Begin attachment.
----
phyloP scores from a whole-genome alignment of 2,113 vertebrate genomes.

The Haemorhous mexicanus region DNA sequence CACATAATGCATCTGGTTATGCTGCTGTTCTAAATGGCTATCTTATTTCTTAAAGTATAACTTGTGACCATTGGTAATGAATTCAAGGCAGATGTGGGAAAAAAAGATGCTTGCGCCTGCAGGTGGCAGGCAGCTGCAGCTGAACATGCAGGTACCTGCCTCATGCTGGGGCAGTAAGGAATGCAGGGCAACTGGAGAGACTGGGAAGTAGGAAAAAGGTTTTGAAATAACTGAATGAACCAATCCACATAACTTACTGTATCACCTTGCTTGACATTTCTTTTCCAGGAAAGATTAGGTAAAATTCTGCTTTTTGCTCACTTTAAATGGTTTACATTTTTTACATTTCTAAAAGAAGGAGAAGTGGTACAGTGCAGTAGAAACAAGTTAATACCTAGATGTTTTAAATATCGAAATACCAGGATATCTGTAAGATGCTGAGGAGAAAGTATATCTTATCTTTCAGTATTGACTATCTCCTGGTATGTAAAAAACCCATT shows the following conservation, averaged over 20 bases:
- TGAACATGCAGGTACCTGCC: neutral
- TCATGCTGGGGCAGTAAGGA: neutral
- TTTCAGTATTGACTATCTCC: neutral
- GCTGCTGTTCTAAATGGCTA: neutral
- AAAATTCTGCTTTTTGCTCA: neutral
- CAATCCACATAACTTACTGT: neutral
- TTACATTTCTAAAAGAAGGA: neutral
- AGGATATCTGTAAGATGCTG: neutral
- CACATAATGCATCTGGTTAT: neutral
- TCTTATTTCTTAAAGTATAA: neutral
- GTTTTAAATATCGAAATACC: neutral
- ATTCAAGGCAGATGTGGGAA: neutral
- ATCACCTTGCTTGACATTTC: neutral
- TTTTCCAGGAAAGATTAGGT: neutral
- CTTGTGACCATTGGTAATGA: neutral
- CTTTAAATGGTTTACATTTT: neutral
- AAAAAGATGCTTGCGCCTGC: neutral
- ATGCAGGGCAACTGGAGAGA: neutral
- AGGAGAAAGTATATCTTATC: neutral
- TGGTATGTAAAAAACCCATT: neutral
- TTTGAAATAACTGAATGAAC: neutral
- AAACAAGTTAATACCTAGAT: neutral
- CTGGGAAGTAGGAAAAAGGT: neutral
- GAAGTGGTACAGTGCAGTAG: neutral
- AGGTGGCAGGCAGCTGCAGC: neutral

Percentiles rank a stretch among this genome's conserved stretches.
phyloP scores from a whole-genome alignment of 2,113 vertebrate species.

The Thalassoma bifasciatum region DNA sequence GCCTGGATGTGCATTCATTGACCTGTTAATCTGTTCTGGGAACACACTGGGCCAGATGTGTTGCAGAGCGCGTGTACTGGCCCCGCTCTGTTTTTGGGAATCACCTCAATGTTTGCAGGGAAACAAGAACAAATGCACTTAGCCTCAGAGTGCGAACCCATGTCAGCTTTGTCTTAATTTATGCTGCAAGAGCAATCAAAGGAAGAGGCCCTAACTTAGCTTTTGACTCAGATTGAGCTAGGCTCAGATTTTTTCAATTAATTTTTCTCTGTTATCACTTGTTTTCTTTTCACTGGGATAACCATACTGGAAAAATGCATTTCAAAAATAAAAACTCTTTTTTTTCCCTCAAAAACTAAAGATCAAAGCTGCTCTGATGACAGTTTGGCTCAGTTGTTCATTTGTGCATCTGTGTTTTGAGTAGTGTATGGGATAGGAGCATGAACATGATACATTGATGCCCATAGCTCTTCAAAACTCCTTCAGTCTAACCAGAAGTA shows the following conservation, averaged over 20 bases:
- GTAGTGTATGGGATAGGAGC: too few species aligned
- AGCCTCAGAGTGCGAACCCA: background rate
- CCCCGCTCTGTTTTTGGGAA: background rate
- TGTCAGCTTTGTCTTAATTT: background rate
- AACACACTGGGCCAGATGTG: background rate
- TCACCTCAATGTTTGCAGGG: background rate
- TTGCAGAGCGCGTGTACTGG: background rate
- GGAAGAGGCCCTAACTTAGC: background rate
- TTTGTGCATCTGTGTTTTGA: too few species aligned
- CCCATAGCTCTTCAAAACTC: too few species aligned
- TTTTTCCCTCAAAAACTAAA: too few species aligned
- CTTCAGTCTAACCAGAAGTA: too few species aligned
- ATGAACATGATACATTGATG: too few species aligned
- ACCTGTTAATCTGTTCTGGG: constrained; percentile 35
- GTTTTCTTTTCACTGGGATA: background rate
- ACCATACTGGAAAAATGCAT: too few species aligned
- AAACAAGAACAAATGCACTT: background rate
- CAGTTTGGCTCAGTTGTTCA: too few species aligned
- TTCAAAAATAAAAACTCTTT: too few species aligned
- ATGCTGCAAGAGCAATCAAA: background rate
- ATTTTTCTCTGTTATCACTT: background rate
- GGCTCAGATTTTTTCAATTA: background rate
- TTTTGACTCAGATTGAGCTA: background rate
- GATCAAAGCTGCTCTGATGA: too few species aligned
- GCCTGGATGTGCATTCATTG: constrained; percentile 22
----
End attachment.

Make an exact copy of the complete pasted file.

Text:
phyloP scores from a whole-genome alignment of 2,113 vertebrate genomes.

The Haemorhous mexicanus region DNA sequence CACATAATGCATCTGGTTATGCTGCTGTTCTAAATGGCTATCTTATTTCTTAAAGTATAACTTGTGACCATTGGTAATGAATTCAAGGCAGATGTGGGAAAAAAAGATGCTTGCGCCTGCAGGTGGCAGGCAGCTGCAGCTGAACATGCAGGTACCTGCCTCATGCTGGGGCAGTAAGGAATGCAGGGCAACTGGAGAGACTGGGAAGTAGGAAAAAGGTTTTGAAATAACTGAATGAACCAATCCACATAACTTACTGTATCACCTTGCTTGACATTTCTTTTCCAGGAAAGATTAGGTAAAATTCTGCTTTTTGCTCACTTTAAATGGTTTACATTTTTTACATTTCTAAAAGAAGGAGAAGTGGTACAGTGCAGTAGAAACAAGTTAATACCTAGATGTTTTAAATATCGAAATACCAGGATATCTGTAAGATGCTGAGGAGAAAGTATATCTTATCTTTCAGTATTGACTATCTCCTGGTATGTAAAAAACCCATT shows the following conservation, averaged over 20 bases:
- TGAACATGCAGGTACCTGCC: neutral
- TCATGCTGGGGCAGTAAGGA: neutral
- TTTCAGTATTGACTATCTCC: neutral
- GCTGCTGTTCTAAATGGCTA: neutral
- AAAATTCTGCTTTTTGCTCA: neutral
- CAATCCACATAACTTACTGT: neutral
- TTACATTTCTAAAAGAAGGA: neutral
- AGGATATCTGTAAGATGCTG: neutral
- CACATAATGCATCTGGTTAT: neutral
- TCTTATTTCTTAAAGTATAA: neutral
- GTTTTAAATATCGAAATACC: neutral
- ATTCAAGGCAGATGTGGGAA: neutral
- ATCACCTTGCTTGACATTTC: neutral
- TTTTCCAGGAAAGATTAGGT: neutral
- CTTGTGACCATTGGTAATGA: neutral
- CTTTAAATGGTTTACATTTT: neutral
- AAAAAGATGCTTGCGCCTGC: neutral
- ATGCAGGGCAACTGGAGAGA: neutral
- AGGAGAAAGTATATCTTATC: neutral
- TGGTATGTAAAAAACCCATT: neutral
- TTTGAAATAACTGAATGAAC: neutral
- AAACAAGTTAATACCTAGAT: neutral
- CTGGGAAGTAGGAAAAAGGT: neutral
- GAAGTGGTACAGTGCAGTAG: neutral
- AGGTGGCAGGCAGCTGCAGC: neutral

Percentiles rank a stretch among this genome's conserved stretches.
phyloP scores from a whole-genome alignment of 2,113 vertebrate species.

The Thalassoma bifasciatum region DNA sequence GCCTGGATGTGCATTCATTGACCTGTTAATCTGTTCTGGGAACACACTGGGCCAGATGTGTTGCAGAGCGCGTGTACTGGCCCCGCTCTGTTTTTGGGAATCACCTCAATGTTTGCAGGGAAACAAGAACAAATGCACTTAGCCTCAGAGTGCGAACCCATGTCAGCTTTGTCTTAATTTATGCTGCAAGAGCAATCAAAGGAAGAGGCCCTAACTTAGCTTTTGACTCAGATTGAGCTAGGCTCAGATTTTTTCAATTAATTTTTCTCTGTTATCACTTGTTTTCTTTTCACTGGGATAACCATACTGGAAAAATGCATTTCAAAAATAAAAACTCTTTTTTTTCCCTCAAAAACTAAAGATCAAAGCTGCTCTGATGACAGTTTGGCTCAGTTGTTCATTTGTGCATCTGTGTTTTGAGTAGTGTATGGGATAGGAGCATGAACATGATACATTGATGCCCATAGCTCTTCAAAACTCCTTCAGTCTAACCAGAAGTA shows the following conservation, averaged over 20 bases:
- GTAGTGTATGGGATAGGAGC: too few species aligned
- AGCCTCAGAGTGCGAACCCA: background rate
- CCCCGCTCTGTTTTTGGGAA: background rate
- TGTCAGCTTTGTCTTAATTT: background rate
- AACACACTGGGCCAGATGTG: background rate
- TCACCTCAATGTTTGCAGGG: background rate
- TTGCAGAGCGCGTGTACTGG: background rate
- GGAAGAGGCCCTAACTTAGC: background rate
- TTTGTGCATCTGTGTTTTGA: too few species aligned
- CCCATAGCTCTTCAAAACTC: too few species aligned
- TTTTTCCCTCAAAAACTAAA: too few species aligned
- CTTCAGTCTAACCAGAAGTA: too few species aligned
- ATGAACATGATACATTGATG: too few species aligned
- ACCTGTTAATCTGTTCTGGG: constrained; percentile 35
- GTTTTCTTTTCACTGGGATA: background rate
- ACCATACTGGAAAAATGCAT: too few species aligned
- AAACAAGAACAAATGCACTT: background rate
- CAGTTTGGCTCAGTTGTTCA: too few species aligned
- TTCAAAAATAAAAACTCTTT: too few species aligned
- ATGCTGCAAGAGCAATCAAA: background rate
- ATTTTTCTCTGTTATCACTT: background rate
- GGCTCAGATTTTTTCAATTA: background rate
- TTTTGACTCAGATTGAGCTA: background rate
- GATCAAAGCTGCTCTGATGA: too few species aligned
- GCCTGGATGTGCATTCATTG: constrained; percentile 22